A collection of 26 photographs which were designated to be printed by newspapers during Israel’s War of Independence was revealed this past week. Several of the photos captured scenes that transpired on the Arab side of the war. One particularly fascinating photo depicts Arab forces at the port in Haifa surrendering to the IDF and Palyam (naval corps) soldiers who were waving the Israeli and Navy flags at the port for the very first time. The Israeli fighters are also seen welcoming the first Israeli Prime Minister, David Ben-Gurion. The collection of photos will be put up for public auction next week in the Kedem Auction House in Jerusalem.
Among other fascinating scenes depicted in this rare photo collection include an Egyptian warplane being downed on a beach in Tel Aviv; a photo of Jordanian King Abdullah I and the Iraqi Regent Abd al-Ilah in Oman dressed in military garb only several weeks before the Arab armies invaded the State of Israel; and an altered photo of propaganda appearing to show a Palmach soldier surrendering to Arab soldiers. In actuality, the “Palmach soldier” was an Arab man dressed in an IDF uniform.
Jerusalem, which was under siege by Jordanian forces at the time, was in dire need of water, food, ammunition, and medicine. Armored caravans carrying truckloads of equipment were dispatched to Jerusalem to provide for the residents. Some of the photos show sabotage attempts by Arab fighters including an image of an Arab guerrilla fighter ambushing Jewish caravans 8 km southwest of Jerusalem on Mount Caste and one of an Arab sharpshooter puncturing a water pipe that led to a Jewish community near Jerusalem. Arab women are also seen waiting on line in Jerusalem to receive rations of cooking oil.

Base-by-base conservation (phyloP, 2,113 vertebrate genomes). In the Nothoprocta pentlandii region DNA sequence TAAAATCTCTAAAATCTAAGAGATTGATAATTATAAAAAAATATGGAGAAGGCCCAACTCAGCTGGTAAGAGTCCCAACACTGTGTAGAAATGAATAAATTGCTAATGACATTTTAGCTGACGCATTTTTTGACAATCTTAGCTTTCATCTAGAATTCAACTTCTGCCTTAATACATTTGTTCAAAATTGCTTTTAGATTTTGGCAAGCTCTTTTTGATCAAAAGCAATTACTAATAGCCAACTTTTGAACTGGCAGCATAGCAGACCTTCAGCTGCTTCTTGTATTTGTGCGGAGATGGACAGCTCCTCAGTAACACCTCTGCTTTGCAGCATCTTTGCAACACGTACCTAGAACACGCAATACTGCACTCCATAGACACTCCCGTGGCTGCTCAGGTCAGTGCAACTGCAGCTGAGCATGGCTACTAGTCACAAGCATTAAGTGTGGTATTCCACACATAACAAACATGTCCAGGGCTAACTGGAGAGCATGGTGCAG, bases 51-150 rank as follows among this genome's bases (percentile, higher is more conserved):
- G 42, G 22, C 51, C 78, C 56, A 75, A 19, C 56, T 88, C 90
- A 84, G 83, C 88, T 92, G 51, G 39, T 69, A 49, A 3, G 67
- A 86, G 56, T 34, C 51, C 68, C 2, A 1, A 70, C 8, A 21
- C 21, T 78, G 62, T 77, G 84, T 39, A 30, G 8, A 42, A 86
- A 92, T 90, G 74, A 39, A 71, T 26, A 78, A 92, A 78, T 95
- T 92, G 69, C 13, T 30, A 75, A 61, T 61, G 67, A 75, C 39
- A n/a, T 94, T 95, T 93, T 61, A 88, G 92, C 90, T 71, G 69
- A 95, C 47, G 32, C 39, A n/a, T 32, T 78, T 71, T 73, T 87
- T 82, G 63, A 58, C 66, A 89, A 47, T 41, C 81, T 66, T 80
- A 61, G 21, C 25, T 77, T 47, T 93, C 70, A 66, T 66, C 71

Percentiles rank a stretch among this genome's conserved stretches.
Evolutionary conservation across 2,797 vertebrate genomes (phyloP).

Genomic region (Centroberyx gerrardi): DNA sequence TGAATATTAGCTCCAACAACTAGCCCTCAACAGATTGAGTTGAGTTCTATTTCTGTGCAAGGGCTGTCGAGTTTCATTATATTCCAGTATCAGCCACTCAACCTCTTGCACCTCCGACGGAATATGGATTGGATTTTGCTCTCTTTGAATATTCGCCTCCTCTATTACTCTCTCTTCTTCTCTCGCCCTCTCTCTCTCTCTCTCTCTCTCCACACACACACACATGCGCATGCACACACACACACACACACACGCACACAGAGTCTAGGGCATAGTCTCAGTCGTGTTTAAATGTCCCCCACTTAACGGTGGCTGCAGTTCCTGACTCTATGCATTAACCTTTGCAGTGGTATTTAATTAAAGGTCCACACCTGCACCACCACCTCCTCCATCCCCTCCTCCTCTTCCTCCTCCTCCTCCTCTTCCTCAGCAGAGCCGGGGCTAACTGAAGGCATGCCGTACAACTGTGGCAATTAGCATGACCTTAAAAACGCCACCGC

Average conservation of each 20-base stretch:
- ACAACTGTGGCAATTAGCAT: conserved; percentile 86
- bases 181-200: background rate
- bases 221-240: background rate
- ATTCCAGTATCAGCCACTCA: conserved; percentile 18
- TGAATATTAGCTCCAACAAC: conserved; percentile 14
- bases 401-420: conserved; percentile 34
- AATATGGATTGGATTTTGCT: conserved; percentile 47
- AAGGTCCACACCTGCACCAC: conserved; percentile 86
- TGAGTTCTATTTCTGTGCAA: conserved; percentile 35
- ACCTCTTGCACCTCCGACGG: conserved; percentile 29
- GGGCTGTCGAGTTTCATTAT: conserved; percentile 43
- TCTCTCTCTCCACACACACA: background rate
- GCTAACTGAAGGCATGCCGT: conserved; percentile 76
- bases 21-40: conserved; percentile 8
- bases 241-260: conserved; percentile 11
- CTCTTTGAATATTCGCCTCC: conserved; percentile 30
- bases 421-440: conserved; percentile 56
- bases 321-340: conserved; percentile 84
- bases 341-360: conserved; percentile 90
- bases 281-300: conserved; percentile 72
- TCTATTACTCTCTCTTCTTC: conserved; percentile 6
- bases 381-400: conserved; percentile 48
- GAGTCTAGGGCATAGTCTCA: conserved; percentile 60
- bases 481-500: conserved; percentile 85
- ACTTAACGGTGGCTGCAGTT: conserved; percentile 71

Simultaneously in Haifa, the battle raged on for a bloody five months. As a mixed city under the British Mandate Palestine, the port in Haifa was one of the primary locations where Jews and Arabs worked side by side in relative harmony. Before the British ended the mandate, the Palmach had founded its naval corps under the command of Yohai Ben-Nun in an effort to ensure security for the port’s Jewish workers. Palyam’s significant role in protecting the workers was demonstrated on at least several occasions. During one such incident on February 4, 1948, members of the Palyam were urgently summoned to rescue two Jewish tractor drivers who were being chased away from their workplaces on the eastern section of the port by way of verbal threats and even gunshots. The Palyam members arrived at the scene with weapons in hand causing hundreds of Arab laborers to flee and ensuring the safe return of the Jewish workers.
Ben-Nun was subsequently invited to a discussion with several Arab dignitaries who explained that the escalation in hostilities was caused by non-laborers who were attempting to sabotage the peaceful coexistence at the port. The dignitaries also pledged to expel such individuals from the area. The fierce efforts and stance of the Palyam guaranteed the continuity of Jewish labor at the port that prevailed up to and proceeding the liberation of all areas of the city by the Haganah in April of 1948.
Maron Eran, co-owner of Kedem Auction House, which will be putting the photograph collection up for sale in the coming days, remarked: “We were excited with this remarkably rare and valuable collection. We hope it will reach the right owners who will put the photographs on exhibit in one of the many memorials or libraries documenting the history and achievements of the State of Israel in the years leading up to her independence.”